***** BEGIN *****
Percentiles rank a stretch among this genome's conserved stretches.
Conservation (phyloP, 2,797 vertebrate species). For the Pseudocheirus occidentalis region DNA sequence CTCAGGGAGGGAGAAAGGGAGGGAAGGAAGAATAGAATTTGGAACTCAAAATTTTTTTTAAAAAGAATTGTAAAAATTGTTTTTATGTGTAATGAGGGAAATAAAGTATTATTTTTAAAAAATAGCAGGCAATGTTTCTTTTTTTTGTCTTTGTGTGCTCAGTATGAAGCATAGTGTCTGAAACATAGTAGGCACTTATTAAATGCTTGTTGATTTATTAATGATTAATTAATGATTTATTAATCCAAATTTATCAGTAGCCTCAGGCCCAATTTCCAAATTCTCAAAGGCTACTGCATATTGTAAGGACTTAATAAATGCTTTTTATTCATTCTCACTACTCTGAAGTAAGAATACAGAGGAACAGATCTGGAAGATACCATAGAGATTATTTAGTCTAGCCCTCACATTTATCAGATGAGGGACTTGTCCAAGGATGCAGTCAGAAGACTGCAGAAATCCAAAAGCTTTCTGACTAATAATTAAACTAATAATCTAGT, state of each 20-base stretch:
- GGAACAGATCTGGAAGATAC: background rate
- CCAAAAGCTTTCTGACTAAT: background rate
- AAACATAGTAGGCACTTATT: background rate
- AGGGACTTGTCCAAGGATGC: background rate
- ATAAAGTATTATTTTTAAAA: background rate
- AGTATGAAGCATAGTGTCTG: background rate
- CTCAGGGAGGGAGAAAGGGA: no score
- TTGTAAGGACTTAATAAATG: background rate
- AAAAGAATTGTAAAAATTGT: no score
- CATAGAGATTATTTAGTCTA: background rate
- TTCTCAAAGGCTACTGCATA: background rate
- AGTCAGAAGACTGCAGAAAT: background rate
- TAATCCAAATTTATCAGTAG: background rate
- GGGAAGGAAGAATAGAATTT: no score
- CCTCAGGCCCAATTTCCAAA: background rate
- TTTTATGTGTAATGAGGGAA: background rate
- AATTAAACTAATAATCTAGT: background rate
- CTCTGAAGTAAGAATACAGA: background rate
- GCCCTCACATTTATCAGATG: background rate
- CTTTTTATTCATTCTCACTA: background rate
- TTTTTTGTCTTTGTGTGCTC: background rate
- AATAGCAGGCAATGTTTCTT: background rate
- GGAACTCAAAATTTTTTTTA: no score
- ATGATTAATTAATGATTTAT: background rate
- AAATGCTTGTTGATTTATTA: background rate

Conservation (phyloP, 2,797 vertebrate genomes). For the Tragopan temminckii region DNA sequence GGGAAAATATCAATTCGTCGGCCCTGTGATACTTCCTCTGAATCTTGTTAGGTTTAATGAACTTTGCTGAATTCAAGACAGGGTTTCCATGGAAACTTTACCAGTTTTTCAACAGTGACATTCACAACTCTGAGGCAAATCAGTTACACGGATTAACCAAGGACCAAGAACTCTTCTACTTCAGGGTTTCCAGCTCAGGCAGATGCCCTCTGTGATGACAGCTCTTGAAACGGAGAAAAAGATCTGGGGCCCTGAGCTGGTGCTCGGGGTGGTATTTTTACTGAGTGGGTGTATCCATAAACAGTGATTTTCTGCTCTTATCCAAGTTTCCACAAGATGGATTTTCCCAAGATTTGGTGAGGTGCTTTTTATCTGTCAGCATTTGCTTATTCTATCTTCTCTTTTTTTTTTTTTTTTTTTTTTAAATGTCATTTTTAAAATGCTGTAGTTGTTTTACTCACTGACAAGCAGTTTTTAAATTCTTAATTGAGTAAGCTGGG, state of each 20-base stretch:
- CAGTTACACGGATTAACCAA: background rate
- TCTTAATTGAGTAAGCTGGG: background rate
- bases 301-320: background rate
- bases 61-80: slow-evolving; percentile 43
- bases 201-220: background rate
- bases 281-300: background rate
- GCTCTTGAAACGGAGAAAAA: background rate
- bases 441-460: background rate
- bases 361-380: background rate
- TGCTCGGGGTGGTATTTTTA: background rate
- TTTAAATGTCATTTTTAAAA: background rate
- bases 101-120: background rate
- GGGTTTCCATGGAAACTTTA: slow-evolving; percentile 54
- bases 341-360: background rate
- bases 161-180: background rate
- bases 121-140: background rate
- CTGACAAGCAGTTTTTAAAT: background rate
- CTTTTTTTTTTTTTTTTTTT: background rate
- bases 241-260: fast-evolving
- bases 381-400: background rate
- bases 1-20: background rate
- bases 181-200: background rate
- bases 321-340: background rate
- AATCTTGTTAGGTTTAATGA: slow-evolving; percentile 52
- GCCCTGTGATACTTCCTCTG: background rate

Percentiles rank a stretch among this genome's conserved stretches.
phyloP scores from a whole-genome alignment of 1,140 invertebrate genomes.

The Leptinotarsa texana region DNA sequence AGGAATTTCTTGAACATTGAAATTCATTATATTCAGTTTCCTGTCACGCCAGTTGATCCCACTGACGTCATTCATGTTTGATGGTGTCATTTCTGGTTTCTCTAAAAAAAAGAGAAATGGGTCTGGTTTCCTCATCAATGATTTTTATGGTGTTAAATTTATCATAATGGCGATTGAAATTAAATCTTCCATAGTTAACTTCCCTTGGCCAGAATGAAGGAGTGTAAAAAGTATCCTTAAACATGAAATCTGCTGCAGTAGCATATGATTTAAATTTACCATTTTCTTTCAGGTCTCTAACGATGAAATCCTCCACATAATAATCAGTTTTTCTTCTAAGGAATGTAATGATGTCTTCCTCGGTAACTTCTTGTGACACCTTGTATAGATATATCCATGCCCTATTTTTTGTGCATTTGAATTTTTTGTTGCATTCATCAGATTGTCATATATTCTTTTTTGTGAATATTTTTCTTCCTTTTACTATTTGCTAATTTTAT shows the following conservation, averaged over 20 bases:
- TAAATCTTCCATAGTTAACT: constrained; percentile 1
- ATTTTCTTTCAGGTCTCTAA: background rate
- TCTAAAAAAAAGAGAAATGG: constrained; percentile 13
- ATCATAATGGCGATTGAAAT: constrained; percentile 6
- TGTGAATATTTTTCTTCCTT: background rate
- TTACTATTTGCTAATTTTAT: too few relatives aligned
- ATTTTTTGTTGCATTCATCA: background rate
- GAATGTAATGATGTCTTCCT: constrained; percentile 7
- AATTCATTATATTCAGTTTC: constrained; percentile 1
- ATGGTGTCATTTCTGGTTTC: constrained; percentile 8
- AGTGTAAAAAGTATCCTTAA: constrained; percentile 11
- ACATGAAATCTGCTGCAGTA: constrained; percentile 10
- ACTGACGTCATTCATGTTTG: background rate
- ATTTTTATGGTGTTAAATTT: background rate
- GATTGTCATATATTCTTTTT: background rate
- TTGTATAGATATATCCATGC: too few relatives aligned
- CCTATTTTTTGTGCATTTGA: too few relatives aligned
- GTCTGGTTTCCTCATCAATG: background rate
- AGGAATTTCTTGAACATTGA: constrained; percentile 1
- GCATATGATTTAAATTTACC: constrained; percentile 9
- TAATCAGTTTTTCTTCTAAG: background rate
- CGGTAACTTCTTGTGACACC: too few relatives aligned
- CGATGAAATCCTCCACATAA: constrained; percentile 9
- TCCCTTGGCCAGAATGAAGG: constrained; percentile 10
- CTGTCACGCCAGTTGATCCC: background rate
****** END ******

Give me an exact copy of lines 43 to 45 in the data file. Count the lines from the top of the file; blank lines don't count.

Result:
- bases 161-180: background rate
- bases 121-140: background rate
- CTGACAAGCAGTTTTTAAAT: background rate